Jun 07, 2007An article in the latest edition of National Defense Magazine has this startling headline: "Tracking Military Supplies No Longer Requires RFID." The article gained a lot of attention within the U.S. Department of Defense, mainly because it's wholly inaccurate. The DOD isn't backing off its RFID tagging requirement.
The article incorrectly states: "The Defense Department has relaxed an earlier mandate that all vendors that deliver food, equipment and other provisions to the U.S. military affix radio-frequency identification tags on their products."
The truth is this: The DOD is proceeding with its RFID plans. Alan Estevez, assistant deputy undersecretary of supply chain integration, made that clear at April's 2007 DOD RFID Summit, and the DOD's Rear Admiral Mark D. Harnitchek reiterated the policy at RFID Journal LIVE! 2007.
Both did say the rollout is being slowed down somewhat by the focus on the war in Iraq, but the Defense Logistics Agency (DLA) has outfitted most of its domestic facilities with UHF RFID readers that use EPCglobal's second generation air-interface standard. Many of the branches have begun using RFID data to improve their operations, on a small scale.
The article quotes a DOD supplier as saying it uses GPS, not RFID, on the trucks it supplies to the military. However, the writer has clearly confused the active tags used to track the movement of trucks into and out of depots, with passive tags used to track pallets and cartons of supplies. The reality: The DOD is adding an RFID-tagging requirement to new contracts for specific categories of goods. Suppliers are being asked to tag pallets, cartons and some individual items that are either high value or have an expiration date.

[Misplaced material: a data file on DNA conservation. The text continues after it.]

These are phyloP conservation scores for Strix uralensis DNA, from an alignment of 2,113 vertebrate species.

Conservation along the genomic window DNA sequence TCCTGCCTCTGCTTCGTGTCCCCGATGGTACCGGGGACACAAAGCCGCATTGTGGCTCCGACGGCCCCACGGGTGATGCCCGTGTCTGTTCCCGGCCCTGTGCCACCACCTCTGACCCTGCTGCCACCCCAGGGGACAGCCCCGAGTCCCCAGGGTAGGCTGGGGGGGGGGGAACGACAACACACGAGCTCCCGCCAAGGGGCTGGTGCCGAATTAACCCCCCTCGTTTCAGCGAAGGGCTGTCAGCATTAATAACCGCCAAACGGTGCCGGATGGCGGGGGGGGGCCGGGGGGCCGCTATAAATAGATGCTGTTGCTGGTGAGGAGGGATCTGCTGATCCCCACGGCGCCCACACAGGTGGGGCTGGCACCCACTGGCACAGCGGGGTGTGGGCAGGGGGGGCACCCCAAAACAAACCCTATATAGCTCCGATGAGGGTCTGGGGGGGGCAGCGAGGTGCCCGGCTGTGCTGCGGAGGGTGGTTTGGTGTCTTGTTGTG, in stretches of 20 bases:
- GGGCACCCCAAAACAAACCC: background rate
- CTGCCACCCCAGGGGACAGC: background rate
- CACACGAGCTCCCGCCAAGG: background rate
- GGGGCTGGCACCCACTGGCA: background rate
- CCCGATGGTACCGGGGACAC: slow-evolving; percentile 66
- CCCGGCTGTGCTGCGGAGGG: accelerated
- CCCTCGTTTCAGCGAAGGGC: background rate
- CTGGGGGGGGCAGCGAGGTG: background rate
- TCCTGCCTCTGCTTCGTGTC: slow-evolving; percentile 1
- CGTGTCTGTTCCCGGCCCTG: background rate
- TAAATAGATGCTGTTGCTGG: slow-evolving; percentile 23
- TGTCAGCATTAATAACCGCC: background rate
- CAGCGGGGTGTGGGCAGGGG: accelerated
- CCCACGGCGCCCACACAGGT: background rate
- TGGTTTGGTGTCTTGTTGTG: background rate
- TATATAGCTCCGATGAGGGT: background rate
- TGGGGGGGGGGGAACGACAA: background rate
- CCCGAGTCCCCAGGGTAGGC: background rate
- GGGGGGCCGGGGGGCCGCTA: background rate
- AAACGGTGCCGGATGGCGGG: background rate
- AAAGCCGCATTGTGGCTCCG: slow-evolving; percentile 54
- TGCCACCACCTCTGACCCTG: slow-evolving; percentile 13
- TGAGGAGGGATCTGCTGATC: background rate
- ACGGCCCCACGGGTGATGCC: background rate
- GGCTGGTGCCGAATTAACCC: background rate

The article further states: "Defense officials consistently have touted RFID technology as critical to the Defense Department's goal of achieving 'real-time asset visibility' of all supplies and cargo. Currently, however, other technologies such as bar-coding and GPS satellite tracking are being accepted as alternatives."
Bar codes and GPS are not alternatives to RFID—they are complimentary technologies that are integral parts of the DOD's automatic data capture and tracking systems, and will be for a long time to come.
Articles such as this one are damaging because some suppliers will read them and believe them to be true (some, no doubt, want to believe them). It's unfortunate that journalists who don't check the facts are misleading people and possibly adversely affecting their ability to comply with DOD requirements.